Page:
What I worry is that getting used to having things taken care of for me will impair my understanding of the concepts, I'm still in college, I've never written a line of enterprise quality code in my life. I still have entire concepts(pointers for example) that I need to grasp, and so far I've learned it better by having my hands in it. 
Then again getting used to the toolset might be just as important.


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#10 DeadChannel

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Posted 07 July 2013 - 02:28 PM

Has anyone ever used an IDE called ninja for python? Just started using it, pretty sweet.


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#11 K_N

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Posted 08 July 2013 - 08:36 PM

What I worry is that getting used to having things taken care of for me will impair my understanding of the concepts, I'm still in college, I've never written a line of enterprise quality code in my life. I still have entire concepts(pointers for example) that I need to grasp, and so far I've learned it better by having my hands in it. 
Then again getting used to the toolset might be just as important.

 

That is a legit worry! If you think having that much on your plate to get used to at once is going to cloud your comprehension, I'd focus on the code before the environment. Learning an IDE alongside a language can be confusing (it initially turned me off from C++, actually).

 

In that case I'd say move to using an IDE once you're comfortable cranking out code.


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#12 DeadChannel

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Posted 09 July 2013 - 03:49 AM

sublime text looks pretty cool. Anyone use it?


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#13 SushiKitten

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Posted 17 April 2014 - 01:55 PM

Bringing this back to ask about Vim.

 

A friend of mine is really getting into programming, and he said a lot of his friends are recommending Vim, and now he's recommending it to me. Anyone here use it?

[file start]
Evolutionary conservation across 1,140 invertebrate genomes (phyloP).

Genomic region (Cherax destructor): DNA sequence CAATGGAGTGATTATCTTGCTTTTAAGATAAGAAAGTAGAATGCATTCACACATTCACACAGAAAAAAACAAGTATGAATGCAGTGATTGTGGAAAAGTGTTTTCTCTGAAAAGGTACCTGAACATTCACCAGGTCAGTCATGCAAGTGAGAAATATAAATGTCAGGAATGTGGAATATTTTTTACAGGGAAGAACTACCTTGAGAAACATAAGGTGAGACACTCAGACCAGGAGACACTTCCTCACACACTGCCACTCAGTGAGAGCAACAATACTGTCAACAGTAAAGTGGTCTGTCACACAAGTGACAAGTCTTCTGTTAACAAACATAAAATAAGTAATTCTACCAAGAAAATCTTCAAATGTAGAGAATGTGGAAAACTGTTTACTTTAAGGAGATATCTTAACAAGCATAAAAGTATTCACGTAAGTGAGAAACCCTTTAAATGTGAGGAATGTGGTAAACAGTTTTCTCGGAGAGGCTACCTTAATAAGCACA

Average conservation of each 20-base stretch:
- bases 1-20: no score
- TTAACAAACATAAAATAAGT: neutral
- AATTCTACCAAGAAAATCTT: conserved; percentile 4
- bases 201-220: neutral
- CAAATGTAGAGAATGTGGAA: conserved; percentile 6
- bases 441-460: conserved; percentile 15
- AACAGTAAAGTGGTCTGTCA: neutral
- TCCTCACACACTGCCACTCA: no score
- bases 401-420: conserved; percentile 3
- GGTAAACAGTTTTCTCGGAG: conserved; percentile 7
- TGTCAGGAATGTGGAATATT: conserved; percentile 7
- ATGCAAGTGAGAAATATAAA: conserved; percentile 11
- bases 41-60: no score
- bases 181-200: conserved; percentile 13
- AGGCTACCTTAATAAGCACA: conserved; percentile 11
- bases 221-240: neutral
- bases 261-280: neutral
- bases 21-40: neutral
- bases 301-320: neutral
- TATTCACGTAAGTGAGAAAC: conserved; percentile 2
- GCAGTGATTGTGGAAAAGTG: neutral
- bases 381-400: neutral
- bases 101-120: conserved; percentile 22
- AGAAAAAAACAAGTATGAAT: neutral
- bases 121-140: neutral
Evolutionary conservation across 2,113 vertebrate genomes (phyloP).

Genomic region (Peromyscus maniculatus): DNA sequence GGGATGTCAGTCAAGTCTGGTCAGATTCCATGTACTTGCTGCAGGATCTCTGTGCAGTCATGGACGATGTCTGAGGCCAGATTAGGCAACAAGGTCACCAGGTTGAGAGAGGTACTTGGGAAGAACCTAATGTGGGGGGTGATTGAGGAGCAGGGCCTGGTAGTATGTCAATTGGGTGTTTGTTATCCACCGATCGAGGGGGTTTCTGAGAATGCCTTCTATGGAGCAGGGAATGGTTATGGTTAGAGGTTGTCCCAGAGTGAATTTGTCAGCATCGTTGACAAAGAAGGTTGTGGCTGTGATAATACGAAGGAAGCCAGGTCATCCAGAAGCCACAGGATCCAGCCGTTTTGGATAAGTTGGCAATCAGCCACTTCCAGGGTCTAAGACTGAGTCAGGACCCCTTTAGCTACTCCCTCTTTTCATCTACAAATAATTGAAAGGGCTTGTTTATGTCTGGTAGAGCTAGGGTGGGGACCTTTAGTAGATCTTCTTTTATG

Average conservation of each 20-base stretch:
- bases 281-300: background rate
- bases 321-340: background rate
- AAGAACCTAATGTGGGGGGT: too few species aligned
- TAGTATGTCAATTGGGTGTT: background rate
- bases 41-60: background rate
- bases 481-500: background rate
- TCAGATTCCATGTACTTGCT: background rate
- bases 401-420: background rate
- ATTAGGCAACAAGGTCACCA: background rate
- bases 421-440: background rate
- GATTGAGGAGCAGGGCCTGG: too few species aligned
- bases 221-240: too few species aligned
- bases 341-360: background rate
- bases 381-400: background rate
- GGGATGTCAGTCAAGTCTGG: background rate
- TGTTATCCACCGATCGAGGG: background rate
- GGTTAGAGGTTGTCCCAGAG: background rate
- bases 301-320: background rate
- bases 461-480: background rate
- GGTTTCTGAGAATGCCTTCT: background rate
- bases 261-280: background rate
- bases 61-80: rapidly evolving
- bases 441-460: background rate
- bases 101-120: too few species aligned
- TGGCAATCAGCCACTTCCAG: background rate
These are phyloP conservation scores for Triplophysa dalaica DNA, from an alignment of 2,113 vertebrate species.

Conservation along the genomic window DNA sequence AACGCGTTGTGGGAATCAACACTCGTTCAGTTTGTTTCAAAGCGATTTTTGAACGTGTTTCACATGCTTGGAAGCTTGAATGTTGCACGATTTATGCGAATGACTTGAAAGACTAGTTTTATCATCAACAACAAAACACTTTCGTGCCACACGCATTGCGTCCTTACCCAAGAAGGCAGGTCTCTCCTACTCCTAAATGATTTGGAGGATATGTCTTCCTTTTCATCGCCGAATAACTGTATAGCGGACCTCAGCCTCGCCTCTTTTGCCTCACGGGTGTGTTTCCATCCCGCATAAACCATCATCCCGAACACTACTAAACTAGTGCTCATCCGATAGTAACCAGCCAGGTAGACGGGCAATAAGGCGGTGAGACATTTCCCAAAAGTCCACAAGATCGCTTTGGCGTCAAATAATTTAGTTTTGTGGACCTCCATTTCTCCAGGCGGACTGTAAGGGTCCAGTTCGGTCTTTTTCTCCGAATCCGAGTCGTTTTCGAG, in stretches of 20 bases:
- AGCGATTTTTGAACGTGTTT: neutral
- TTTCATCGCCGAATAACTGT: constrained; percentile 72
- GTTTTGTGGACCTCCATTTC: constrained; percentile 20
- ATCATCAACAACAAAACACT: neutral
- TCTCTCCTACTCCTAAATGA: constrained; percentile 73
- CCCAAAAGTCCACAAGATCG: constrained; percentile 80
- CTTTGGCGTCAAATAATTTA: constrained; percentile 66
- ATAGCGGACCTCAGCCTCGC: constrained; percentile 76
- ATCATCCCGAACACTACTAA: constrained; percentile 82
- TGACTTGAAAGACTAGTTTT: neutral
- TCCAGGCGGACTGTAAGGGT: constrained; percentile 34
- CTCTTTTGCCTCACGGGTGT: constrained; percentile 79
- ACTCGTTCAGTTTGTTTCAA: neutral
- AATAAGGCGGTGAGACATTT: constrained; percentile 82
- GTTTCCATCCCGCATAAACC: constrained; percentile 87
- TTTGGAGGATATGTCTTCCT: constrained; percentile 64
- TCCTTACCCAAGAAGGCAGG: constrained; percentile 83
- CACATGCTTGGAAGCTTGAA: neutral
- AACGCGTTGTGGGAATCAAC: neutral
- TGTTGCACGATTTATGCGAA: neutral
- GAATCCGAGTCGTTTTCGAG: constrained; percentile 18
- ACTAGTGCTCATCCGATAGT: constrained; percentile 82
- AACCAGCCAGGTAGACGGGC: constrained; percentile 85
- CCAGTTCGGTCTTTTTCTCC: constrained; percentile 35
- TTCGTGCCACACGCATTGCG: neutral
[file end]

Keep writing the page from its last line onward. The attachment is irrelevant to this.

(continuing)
#14 DeadChannel

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Posted 17 April 2014 - 10:04 PM

Basically, if you already are competent with code, try vim.
If your friend is just getting into programming, then vim will only frustrate them more.
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#15 SushiKitten

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Posted 17 April 2014 - 11:14 PM

Basically, if you already are competent with code, try vim.
If your friend is just getting into programming, then vim will only frustrate them more.

I've been playing around with it myself, and I'm finding it difficult to not go for the mouse or arrow keys, I never learned how to type properly so it's a bit of a problem for me, maybe it's finally time to learn. It's definitely got a learning curve, I'm not sure how he's faring.



#16 DragonsEars

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Posted 20 April 2014 - 12:08 AM

JETBrains looks good, but I'm a huge fan of MS Visual studio



#17 Rejected

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Posted 21 April 2014 - 03:32 PM

notepad++ should only be used for shit like prolog or assembler...

man that takes me back to how I used to learn assembler.

It was a good time, though I had to fix every error...

I remember it painfully

 

 

 

 

Segmentation fault.


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#18 seakingtheonixpected

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Posted 21 April 2014 - 11:40 PM

On Saturday I will start being able to pick my own IDE.

 

It isn't that I specifically "can't" but the Advanced Programming Exam at my school uses a specific IDE so we are suggested stick with it until we finish it.



#19 theDaftDev

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Posted 23 April 2014 - 03:10 PM

Codeblocks and Visual Studio are fine, widespread, and there is a huge community behind both. I just use VS on windows and CB on Linux. I heard a lot from netbeans but never tried it. I heard that Eclipse was good for Java, tried it myself with C++ and figured out Codeblocks was better.


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#20 The Great Nerdasaurus

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Posted 04 June 2014 - 10:28 PM

Overall I tend to use Dreamweaver and Eclipse but for on the go programming IDEs like Netbeans and Google's light-weight "Text" IDE working with Google Chrome are my preference.